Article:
Human Interaction Basic Concepts Of Human Interaction Essay


¶ … Human Interaction Basic Concepts of Human Interaction

Conformity & Obedience

Human interaction is the phenomenon which takes place when two humans have a tendency to have an effect over one another. Individuals are mainly unaware of the fact that they are responding to the external factors and are adapting to the surroundings. Every situation requires the humans to react differently and thus demands a different mannerism altogether. A simple example of such behavior is individual's behavior which shows professionalism in the work-related settings whereas the same individual will exhibit different behavior when found with friends or family. Hence, every situation requires individual to consider the external factors requiring thorough analysis of what to say and how to respond. The two fundamental examples of such behavior are conformity and obedience. These two terms may sound the same however individuals exhibit these two sets of behavior differently in different situations.

Human behavior tends to change in various social settings. Every human has a tendency of acting differently in an unexpected situation. Similarly, there are situations where humans are predicted to react in the similar manner. In everyday life we do the same. We show different behavior to routine process however an unexpected event, calamity, accident or surprise makes us react in a distinguished manner. Human behavior has a contagious nature. In our daily life, we observe ourselves following the mannerism, or thinking pattern of those who influence us. A socially influenced person who exhibits energy at work place is often missed when absent. Similarly, a socially influential leader is always looked up to for mentoring and guidance. We often find ourselves yawning and laughing when somebody in the group does that. A group of people found gazing upward influence an individual passing by, to stop and do the same. This is precisely the phenomena called conformity. Conformity and obedience form the basic social imperatives which design most of our behavioral patterns.

The power of conformity comes from one of human's basic desires: a desire to be socially acceptable and be an acclaimed member of the society. We humans are made to learn since childhood that conformity and obedience are the most suitable behavioral patterns. Conformity is the extent to which the individual will change his/her perception and attitude to be in accordance with the group norms. Now these norms can either be explicit or implicit. As per Fiske, conformity is to follow the crowd and demonstrate adherence to the group norms. Also, as Jetten and Postmes (2006) put it, an individual must feel part of a group and this feeling must be evidently different than what one feels for other groups. However, Fiske's work helps us in reaching a conclusion that the degree of conformity to the group norms varies with individuals. Hence, conformity is to mold one's actions in a manner which is socially acceptable by the social forces with dominance.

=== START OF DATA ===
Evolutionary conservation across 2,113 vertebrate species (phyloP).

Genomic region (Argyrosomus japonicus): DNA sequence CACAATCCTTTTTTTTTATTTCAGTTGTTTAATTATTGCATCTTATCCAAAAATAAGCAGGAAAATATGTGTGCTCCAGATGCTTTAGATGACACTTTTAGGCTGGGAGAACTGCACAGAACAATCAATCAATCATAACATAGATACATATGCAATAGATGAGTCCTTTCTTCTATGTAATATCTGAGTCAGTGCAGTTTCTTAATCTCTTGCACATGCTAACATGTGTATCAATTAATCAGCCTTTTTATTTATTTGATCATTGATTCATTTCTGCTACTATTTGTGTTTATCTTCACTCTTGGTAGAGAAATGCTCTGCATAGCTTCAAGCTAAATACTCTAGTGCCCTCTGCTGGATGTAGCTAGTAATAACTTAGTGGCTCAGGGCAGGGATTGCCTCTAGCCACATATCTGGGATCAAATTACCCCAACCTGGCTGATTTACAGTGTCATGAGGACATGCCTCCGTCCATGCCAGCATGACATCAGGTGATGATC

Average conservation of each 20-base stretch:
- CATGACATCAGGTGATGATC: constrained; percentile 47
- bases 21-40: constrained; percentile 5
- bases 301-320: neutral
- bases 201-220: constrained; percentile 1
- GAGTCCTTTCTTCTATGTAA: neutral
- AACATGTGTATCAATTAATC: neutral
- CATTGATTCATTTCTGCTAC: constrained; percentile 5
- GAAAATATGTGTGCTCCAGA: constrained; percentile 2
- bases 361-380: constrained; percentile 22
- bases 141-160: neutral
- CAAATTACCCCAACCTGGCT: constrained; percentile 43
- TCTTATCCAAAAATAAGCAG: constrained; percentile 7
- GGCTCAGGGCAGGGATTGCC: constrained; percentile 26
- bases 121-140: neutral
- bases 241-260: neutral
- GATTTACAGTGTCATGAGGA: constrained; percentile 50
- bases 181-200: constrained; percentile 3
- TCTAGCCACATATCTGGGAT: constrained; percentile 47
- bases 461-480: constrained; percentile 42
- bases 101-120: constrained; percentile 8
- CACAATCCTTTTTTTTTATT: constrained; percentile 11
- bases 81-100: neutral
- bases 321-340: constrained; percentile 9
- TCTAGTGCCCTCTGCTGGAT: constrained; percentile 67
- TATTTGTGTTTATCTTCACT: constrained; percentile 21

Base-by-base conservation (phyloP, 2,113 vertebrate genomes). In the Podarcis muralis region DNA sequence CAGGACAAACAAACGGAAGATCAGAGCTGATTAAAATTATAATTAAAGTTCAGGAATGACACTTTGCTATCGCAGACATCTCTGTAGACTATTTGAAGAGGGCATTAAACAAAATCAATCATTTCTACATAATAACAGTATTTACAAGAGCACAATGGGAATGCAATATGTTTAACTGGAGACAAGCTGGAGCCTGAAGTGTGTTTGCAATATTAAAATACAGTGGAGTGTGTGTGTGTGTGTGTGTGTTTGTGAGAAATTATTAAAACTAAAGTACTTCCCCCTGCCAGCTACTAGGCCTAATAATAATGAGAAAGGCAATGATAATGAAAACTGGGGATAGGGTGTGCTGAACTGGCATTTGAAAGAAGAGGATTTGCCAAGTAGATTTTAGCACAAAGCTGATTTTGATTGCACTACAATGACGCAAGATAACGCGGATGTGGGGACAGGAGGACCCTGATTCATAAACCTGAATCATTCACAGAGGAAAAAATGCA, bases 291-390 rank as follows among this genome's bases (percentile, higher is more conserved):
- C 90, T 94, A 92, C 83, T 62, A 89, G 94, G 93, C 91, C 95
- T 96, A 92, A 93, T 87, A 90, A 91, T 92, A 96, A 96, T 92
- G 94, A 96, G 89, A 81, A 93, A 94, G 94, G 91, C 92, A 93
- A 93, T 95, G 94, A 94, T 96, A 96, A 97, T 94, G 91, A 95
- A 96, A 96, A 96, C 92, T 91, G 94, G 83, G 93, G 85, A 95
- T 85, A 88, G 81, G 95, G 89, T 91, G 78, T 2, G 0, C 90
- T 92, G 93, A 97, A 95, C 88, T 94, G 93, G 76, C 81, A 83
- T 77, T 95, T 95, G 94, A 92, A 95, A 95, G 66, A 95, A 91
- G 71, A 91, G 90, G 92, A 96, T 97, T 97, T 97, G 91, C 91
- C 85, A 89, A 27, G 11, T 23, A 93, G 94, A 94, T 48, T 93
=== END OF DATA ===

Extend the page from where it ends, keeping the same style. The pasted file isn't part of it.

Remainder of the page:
Another common behavioral pattern is obedience. It can be defined as "Behavior change produced by the commands of authority (Brehm, Kassin & Fein, 1999, p 232)." Unlike conformity which to show adherence to social norms, obedience to comply strictly with the commands / orders given by the higher authorities. For the existence of the society, obedience is considered as an important social catalyst. This is so because society will fall in to anarchy and a chaotic end if we tend not to follow the orders of our superiors, our parents, teachers, governing authorities. In Fiske (2004), it was stated that obedience has such social influence which may force one to even comply with unreasonable requests coming from higher authorities, without little hesitation.

There are different social settings in which these behaviors exist. Where conformity is the most common behavioral pattern shown by almost every individual under the desire of being socially acceptable. Obedience tends to exist in rather rigid social settings. In autocratic organizations, and rigid social environment, one can see individuals showing strict compliance. It...